Legendary Space Project drummer Bong Sak looking back on times… Bong served in the army with Channthy’s father shortly after Pol Pot fled Phnom Penh but at a time when the ravages of war and conflict continued on another decade.

Over these last three months, I have asked Harley to extend this campaign, to wait until Channthy’s 100 Days Ceremony was complete but also to take time to think carefully about the future. It’s been a time that has been complicated by getting on with life, dealing with grief – everybody’s grief – and sorting through scenarios for best managing the next steps. For example, asking questions about Cambodian law, guardianship, trusts (they don’t exist the same way they do in Western countries) and ongoing, long-term management.

It’s also been important to see relationships between Channthy’s family and friends play out – there has been more than a few Channthy fundraising ideas or actions set in place – from bar top/café collection boxes to memorial events and while it would be great – in a perfect world – if all these campaigns worked in tandem, this is not the case. Some of these actions have been great and…. in my opinion… some actions have been utterly distasteful but I don’t want to tarnish the good work that has been achieved by drawing attention to the not so good. Perhaps, further down the track I’ll write about this as it’s an interested study of what is perhaps just human nature but for now, I have chosen to keeping running our Kak Channthy Memorial Fund campaign for as long as necessary in the hope of doing as much as possible. I am not involved in any other campaign but am aware that there may be additional support for Channthy/Makara coming from others.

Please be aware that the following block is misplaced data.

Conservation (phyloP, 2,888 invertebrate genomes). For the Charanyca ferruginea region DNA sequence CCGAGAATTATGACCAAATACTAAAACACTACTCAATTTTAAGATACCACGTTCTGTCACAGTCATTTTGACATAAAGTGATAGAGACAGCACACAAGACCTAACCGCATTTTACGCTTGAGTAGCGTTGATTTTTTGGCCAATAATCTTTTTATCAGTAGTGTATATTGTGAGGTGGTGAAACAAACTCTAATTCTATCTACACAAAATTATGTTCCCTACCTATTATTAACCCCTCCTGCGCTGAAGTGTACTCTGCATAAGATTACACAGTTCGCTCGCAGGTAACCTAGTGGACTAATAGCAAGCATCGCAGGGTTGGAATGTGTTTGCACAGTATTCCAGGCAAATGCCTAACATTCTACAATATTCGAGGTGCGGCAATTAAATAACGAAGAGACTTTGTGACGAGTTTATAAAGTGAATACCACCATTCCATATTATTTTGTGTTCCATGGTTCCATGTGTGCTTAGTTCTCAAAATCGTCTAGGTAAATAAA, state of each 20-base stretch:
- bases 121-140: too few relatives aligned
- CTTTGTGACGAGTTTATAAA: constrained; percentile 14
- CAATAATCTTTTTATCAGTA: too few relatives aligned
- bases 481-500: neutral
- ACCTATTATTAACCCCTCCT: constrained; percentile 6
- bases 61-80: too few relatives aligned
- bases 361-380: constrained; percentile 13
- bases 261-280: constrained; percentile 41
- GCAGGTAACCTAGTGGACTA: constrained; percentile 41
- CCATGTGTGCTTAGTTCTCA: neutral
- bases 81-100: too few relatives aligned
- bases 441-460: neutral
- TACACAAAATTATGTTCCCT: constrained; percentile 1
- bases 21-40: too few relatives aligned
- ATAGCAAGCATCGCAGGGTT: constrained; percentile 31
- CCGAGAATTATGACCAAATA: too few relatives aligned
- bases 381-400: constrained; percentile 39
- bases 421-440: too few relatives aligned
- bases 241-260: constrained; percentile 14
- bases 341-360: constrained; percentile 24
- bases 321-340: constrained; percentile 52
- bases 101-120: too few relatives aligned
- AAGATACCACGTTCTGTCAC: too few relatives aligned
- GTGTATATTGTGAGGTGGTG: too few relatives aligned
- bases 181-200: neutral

Always centre stage! Channthy captivates everyone on a hot, sweaty night at the Foreign Correspondent’s Club rooftop.